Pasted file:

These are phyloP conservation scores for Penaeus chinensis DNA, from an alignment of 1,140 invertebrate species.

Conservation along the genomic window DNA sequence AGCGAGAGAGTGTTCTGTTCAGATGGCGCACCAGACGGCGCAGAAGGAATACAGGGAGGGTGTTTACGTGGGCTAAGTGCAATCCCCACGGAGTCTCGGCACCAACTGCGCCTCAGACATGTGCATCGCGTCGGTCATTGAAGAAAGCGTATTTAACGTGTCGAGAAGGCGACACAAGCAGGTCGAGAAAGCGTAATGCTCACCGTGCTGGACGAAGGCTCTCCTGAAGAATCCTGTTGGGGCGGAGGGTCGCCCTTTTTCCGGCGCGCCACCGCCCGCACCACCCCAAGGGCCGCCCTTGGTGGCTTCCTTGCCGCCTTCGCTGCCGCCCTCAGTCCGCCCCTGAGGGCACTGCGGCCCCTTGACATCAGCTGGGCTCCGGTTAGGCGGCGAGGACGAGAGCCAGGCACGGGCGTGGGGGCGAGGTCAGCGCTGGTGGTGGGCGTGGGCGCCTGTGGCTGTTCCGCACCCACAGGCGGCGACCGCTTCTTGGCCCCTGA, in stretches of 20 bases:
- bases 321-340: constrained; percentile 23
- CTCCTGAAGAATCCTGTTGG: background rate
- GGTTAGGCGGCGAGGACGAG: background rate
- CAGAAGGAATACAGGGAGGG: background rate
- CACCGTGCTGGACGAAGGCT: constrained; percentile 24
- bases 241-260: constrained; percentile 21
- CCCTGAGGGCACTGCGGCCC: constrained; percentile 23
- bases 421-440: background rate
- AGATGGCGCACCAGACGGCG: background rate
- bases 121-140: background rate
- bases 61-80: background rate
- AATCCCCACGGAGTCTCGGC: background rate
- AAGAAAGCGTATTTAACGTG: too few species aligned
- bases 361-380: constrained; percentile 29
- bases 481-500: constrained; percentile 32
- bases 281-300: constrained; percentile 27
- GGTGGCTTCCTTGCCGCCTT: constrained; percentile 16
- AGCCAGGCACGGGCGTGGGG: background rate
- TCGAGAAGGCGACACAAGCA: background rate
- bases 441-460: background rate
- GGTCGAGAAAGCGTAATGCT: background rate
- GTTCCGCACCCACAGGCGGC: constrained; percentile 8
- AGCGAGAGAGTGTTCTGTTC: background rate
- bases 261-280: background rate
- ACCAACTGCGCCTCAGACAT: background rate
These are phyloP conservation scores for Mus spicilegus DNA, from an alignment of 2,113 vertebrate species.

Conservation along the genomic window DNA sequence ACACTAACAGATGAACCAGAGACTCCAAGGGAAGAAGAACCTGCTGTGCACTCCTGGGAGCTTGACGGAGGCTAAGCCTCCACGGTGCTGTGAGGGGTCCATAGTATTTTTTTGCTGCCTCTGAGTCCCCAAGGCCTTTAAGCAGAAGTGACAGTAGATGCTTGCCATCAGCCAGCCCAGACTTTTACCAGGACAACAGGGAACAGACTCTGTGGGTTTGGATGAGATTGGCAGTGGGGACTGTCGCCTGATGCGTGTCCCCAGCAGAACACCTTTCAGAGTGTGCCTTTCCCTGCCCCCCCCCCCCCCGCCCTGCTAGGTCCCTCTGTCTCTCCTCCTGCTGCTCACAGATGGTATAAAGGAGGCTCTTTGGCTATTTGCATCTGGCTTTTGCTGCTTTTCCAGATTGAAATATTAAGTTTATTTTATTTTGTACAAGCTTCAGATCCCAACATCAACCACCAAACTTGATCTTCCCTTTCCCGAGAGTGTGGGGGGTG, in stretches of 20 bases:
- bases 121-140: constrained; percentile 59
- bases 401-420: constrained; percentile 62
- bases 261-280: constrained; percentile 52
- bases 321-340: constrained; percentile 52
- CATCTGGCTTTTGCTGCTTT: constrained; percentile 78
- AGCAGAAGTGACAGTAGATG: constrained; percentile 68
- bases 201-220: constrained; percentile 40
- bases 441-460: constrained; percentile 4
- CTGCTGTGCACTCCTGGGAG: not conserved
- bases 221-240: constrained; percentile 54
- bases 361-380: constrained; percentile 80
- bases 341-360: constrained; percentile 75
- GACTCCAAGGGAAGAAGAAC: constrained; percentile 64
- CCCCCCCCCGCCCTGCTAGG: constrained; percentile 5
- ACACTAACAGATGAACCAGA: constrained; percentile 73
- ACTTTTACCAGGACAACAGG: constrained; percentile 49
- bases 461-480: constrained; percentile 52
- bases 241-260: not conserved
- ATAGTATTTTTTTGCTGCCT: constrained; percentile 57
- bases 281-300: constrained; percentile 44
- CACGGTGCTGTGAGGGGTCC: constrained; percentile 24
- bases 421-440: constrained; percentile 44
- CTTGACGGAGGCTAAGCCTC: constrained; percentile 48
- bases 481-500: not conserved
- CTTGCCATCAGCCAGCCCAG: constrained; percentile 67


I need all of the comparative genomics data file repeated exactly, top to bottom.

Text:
These are phyloP conservation scores for Penaeus chinensis DNA, from an alignment of 1,140 invertebrate species.

Conservation along the genomic window DNA sequence AGCGAGAGAGTGTTCTGTTCAGATGGCGCACCAGACGGCGCAGAAGGAATACAGGGAGGGTGTTTACGTGGGCTAAGTGCAATCCCCACGGAGTCTCGGCACCAACTGCGCCTCAGACATGTGCATCGCGTCGGTCATTGAAGAAAGCGTATTTAACGTGTCGAGAAGGCGACACAAGCAGGTCGAGAAAGCGTAATGCTCACCGTGCTGGACGAAGGCTCTCCTGAAGAATCCTGTTGGGGCGGAGGGTCGCCCTTTTTCCGGCGCGCCACCGCCCGCACCACCCCAAGGGCCGCCCTTGGTGGCTTCCTTGCCGCCTTCGCTGCCGCCCTCAGTCCGCCCCTGAGGGCACTGCGGCCCCTTGACATCAGCTGGGCTCCGGTTAGGCGGCGAGGACGAGAGCCAGGCACGGGCGTGGGGGCGAGGTCAGCGCTGGTGGTGGGCGTGGGCGCCTGTGGCTGTTCCGCACCCACAGGCGGCGACCGCTTCTTGGCCCCTGA, in stretches of 20 bases:
- bases 321-340: constrained; percentile 23
- CTCCTGAAGAATCCTGTTGG: background rate
- GGTTAGGCGGCGAGGACGAG: background rate
- CAGAAGGAATACAGGGAGGG: background rate
- CACCGTGCTGGACGAAGGCT: constrained; percentile 24
- bases 241-260: constrained; percentile 21
- CCCTGAGGGCACTGCGGCCC: constrained; percentile 23
- bases 421-440: background rate
- AGATGGCGCACCAGACGGCG: background rate
- bases 121-140: background rate
- bases 61-80: background rate
- AATCCCCACGGAGTCTCGGC: background rate
- AAGAAAGCGTATTTAACGTG: too few species aligned
- bases 361-380: constrained; percentile 29
- bases 481-500: constrained; percentile 32
- bases 281-300: constrained; percentile 27
- GGTGGCTTCCTTGCCGCCTT: constrained; percentile 16
- AGCCAGGCACGGGCGTGGGG: background rate
- TCGAGAAGGCGACACAAGCA: background rate
- bases 441-460: background rate
- GGTCGAGAAAGCGTAATGCT: background rate
- GTTCCGCACCCACAGGCGGC: constrained; percentile 8
- AGCGAGAGAGTGTTCTGTTC: background rate
- bases 261-280: background rate
- ACCAACTGCGCCTCAGACAT: background rate
These are phyloP conservation scores for Mus spicilegus DNA, from an alignment of 2,113 vertebrate species.

Conservation along the genomic window DNA sequence ACACTAACAGATGAACCAGAGACTCCAAGGGAAGAAGAACCTGCTGTGCACTCCTGGGAGCTTGACGGAGGCTAAGCCTCCACGGTGCTGTGAGGGGTCCATAGTATTTTTTTGCTGCCTCTGAGTCCCCAAGGCCTTTAAGCAGAAGTGACAGTAGATGCTTGCCATCAGCCAGCCCAGACTTTTACCAGGACAACAGGGAACAGACTCTGTGGGTTTGGATGAGATTGGCAGTGGGGACTGTCGCCTGATGCGTGTCCCCAGCAGAACACCTTTCAGAGTGTGCCTTTCCCTGCCCCCCCCCCCCCCGCCCTGCTAGGTCCCTCTGTCTCTCCTCCTGCTGCTCACAGATGGTATAAAGGAGGCTCTTTGGCTATTTGCATCTGGCTTTTGCTGCTTTTCCAGATTGAAATATTAAGTTTATTTTATTTTGTACAAGCTTCAGATCCCAACATCAACCACCAAACTTGATCTTCCCTTTCCCGAGAGTGTGGGGGGTG, in stretches of 20 bases:
- bases 121-140: constrained; percentile 59
- bases 401-420: constrained; percentile 62
- bases 261-280: constrained; percentile 52
- bases 321-340: constrained; percentile 52
- CATCTGGCTTTTGCTGCTTT: constrained; percentile 78
- AGCAGAAGTGACAGTAGATG: constrained; percentile 68
- bases 201-220: constrained; percentile 40
- bases 441-460: constrained; percentile 4
- CTGCTGTGCACTCCTGGGAG: not conserved
- bases 221-240: constrained; percentile 54
- bases 361-380: constrained; percentile 80
- bases 341-360: constrained; percentile 75
- GACTCCAAGGGAAGAAGAAC: constrained; percentile 64
- CCCCCCCCCGCCCTGCTAGG: constrained; percentile 5
- ACACTAACAGATGAACCAGA: constrained; percentile 73
- ACTTTTACCAGGACAACAGG: constrained; percentile 49
- bases 461-480: constrained; percentile 52
- bases 241-260: not conserved
- ATAGTATTTTTTTGCTGCCT: constrained; percentile 57
- bases 281-300: constrained; percentile 44
- CACGGTGCTGTGAGGGGTCC: constrained; percentile 24
- bases 421-440: constrained; percentile 44
- CTTGACGGAGGCTAAGCCTC: constrained; percentile 48
- bases 481-500: not conserved
- CTTGCCATCAGCCAGCCCAG: constrained; percentile 67